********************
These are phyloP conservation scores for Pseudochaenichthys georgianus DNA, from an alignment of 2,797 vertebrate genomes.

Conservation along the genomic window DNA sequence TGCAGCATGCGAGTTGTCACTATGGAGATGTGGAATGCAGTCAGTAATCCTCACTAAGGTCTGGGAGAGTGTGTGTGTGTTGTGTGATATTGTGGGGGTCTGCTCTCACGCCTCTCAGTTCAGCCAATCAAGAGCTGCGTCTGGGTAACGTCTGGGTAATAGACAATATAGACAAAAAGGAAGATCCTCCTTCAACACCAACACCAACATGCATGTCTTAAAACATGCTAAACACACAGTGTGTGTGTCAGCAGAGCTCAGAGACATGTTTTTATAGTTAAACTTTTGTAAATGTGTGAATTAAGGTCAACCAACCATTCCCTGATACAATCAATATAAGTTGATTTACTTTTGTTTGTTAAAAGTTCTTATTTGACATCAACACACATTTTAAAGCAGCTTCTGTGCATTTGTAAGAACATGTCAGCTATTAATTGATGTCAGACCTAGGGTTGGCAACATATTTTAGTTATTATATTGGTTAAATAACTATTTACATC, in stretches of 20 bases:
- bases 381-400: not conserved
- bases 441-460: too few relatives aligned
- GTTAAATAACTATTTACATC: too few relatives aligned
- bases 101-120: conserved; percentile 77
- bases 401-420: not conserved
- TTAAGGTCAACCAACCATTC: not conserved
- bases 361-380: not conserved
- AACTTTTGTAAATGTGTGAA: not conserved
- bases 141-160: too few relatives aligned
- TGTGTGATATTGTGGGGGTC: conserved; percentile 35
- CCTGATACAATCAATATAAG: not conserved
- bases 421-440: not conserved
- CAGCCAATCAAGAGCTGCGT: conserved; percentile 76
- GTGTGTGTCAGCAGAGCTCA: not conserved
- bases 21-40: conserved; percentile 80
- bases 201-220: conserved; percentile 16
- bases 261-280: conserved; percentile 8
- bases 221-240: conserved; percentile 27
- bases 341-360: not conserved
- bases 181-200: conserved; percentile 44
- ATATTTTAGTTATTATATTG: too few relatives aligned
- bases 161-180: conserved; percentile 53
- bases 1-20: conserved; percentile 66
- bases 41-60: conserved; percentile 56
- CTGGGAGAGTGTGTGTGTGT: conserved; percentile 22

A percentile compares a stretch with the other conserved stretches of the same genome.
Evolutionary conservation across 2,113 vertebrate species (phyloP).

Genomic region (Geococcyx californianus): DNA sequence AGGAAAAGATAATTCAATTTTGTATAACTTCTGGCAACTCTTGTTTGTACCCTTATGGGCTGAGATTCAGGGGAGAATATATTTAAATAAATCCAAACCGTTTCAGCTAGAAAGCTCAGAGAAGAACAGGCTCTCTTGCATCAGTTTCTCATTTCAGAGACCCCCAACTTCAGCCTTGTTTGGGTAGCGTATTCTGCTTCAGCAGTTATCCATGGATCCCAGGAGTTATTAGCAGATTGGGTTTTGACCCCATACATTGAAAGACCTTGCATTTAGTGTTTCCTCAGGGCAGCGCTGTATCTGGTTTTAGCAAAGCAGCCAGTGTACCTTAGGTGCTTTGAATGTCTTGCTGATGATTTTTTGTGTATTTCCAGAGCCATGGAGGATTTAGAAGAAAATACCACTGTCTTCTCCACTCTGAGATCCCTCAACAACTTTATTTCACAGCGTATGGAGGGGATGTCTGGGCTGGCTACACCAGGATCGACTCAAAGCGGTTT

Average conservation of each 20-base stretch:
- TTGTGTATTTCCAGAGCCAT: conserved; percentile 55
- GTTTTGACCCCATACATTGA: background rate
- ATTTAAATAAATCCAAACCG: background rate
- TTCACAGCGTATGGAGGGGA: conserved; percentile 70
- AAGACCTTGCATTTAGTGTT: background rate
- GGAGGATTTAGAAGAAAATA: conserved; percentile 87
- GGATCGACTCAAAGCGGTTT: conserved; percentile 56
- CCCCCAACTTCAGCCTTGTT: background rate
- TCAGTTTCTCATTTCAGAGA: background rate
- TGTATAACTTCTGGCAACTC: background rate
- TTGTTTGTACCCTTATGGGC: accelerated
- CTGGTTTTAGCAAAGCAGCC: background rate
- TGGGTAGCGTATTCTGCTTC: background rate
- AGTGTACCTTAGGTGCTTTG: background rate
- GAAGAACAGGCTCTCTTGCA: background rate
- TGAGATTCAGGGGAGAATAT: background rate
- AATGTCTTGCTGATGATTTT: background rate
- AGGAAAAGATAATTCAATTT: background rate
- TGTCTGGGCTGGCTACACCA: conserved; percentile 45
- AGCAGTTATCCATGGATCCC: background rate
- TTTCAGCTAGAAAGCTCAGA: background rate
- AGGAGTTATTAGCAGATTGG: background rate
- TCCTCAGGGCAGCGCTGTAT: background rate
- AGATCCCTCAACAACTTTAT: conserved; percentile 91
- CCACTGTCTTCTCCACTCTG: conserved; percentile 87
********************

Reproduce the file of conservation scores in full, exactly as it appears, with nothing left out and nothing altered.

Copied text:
These are phyloP conservation scores for Pseudochaenichthys georgianus DNA, from an alignment of 2,797 vertebrate genomes.

Conservation along the genomic window DNA sequence TGCAGCATGCGAGTTGTCACTATGGAGATGTGGAATGCAGTCAGTAATCCTCACTAAGGTCTGGGAGAGTGTGTGTGTGTTGTGTGATATTGTGGGGGTCTGCTCTCACGCCTCTCAGTTCAGCCAATCAAGAGCTGCGTCTGGGTAACGTCTGGGTAATAGACAATATAGACAAAAAGGAAGATCCTCCTTCAACACCAACACCAACATGCATGTCTTAAAACATGCTAAACACACAGTGTGTGTGTCAGCAGAGCTCAGAGACATGTTTTTATAGTTAAACTTTTGTAAATGTGTGAATTAAGGTCAACCAACCATTCCCTGATACAATCAATATAAGTTGATTTACTTTTGTTTGTTAAAAGTTCTTATTTGACATCAACACACATTTTAAAGCAGCTTCTGTGCATTTGTAAGAACATGTCAGCTATTAATTGATGTCAGACCTAGGGTTGGCAACATATTTTAGTTATTATATTGGTTAAATAACTATTTACATC, in stretches of 20 bases:
- bases 381-400: not conserved
- bases 441-460: too few relatives aligned
- GTTAAATAACTATTTACATC: too few relatives aligned
- bases 101-120: conserved; percentile 77
- bases 401-420: not conserved
- TTAAGGTCAACCAACCATTC: not conserved
- bases 361-380: not conserved
- AACTTTTGTAAATGTGTGAA: not conserved
- bases 141-160: too few relatives aligned
- TGTGTGATATTGTGGGGGTC: conserved; percentile 35
- CCTGATACAATCAATATAAG: not conserved
- bases 421-440: not conserved
- CAGCCAATCAAGAGCTGCGT: conserved; percentile 76
- GTGTGTGTCAGCAGAGCTCA: not conserved
- bases 21-40: conserved; percentile 80
- bases 201-220: conserved; percentile 16
- bases 261-280: conserved; percentile 8
- bases 221-240: conserved; percentile 27
- bases 341-360: not conserved
- bases 181-200: conserved; percentile 44
- ATATTTTAGTTATTATATTG: too few relatives aligned
- bases 161-180: conserved; percentile 53
- bases 1-20: conserved; percentile 66
- bases 41-60: conserved; percentile 56
- CTGGGAGAGTGTGTGTGTGT: conserved; percentile 22

A percentile compares a stretch with the other conserved stretches of the same genome.
Evolutionary conservation across 2,113 vertebrate species (phyloP).

Genomic region (Geococcyx californianus): DNA sequence AGGAAAAGATAATTCAATTTTGTATAACTTCTGGCAACTCTTGTTTGTACCCTTATGGGCTGAGATTCAGGGGAGAATATATTTAAATAAATCCAAACCGTTTCAGCTAGAAAGCTCAGAGAAGAACAGGCTCTCTTGCATCAGTTTCTCATTTCAGAGACCCCCAACTTCAGCCTTGTTTGGGTAGCGTATTCTGCTTCAGCAGTTATCCATGGATCCCAGGAGTTATTAGCAGATTGGGTTTTGACCCCATACATTGAAAGACCTTGCATTTAGTGTTTCCTCAGGGCAGCGCTGTATCTGGTTTTAGCAAAGCAGCCAGTGTACCTTAGGTGCTTTGAATGTCTTGCTGATGATTTTTTGTGTATTTCCAGAGCCATGGAGGATTTAGAAGAAAATACCACTGTCTTCTCCACTCTGAGATCCCTCAACAACTTTATTTCACAGCGTATGGAGGGGATGTCTGGGCTGGCTACACCAGGATCGACTCAAAGCGGTTT

Average conservation of each 20-base stretch:
- TTGTGTATTTCCAGAGCCAT: conserved; percentile 55
- GTTTTGACCCCATACATTGA: background rate
- ATTTAAATAAATCCAAACCG: background rate
- TTCACAGCGTATGGAGGGGA: conserved; percentile 70
- AAGACCTTGCATTTAGTGTT: background rate
- GGAGGATTTAGAAGAAAATA: conserved; percentile 87
- GGATCGACTCAAAGCGGTTT: conserved; percentile 56
- CCCCCAACTTCAGCCTTGTT: background rate
- TCAGTTTCTCATTTCAGAGA: background rate
- TGTATAACTTCTGGCAACTC: background rate
- TTGTTTGTACCCTTATGGGC: accelerated
- CTGGTTTTAGCAAAGCAGCC: background rate
- TGGGTAGCGTATTCTGCTTC: background rate
- AGTGTACCTTAGGTGCTTTG: background rate
- GAAGAACAGGCTCTCTTGCA: background rate
- TGAGATTCAGGGGAGAATAT: background rate
- AATGTCTTGCTGATGATTTT: background rate
- AGGAAAAGATAATTCAATTT: background rate
- TGTCTGGGCTGGCTACACCA: conserved; percentile 45
- AGCAGTTATCCATGGATCCC: background rate
- TTTCAGCTAGAAAGCTCAGA: background rate
- AGGAGTTATTAGCAGATTGG: background rate
- TCCTCAGGGCAGCGCTGTAT: background rate
- AGATCCCTCAACAACTTTAT: conserved; percentile 91
- CCACTGTCTTCTCCACTCTG: conserved; percentile 87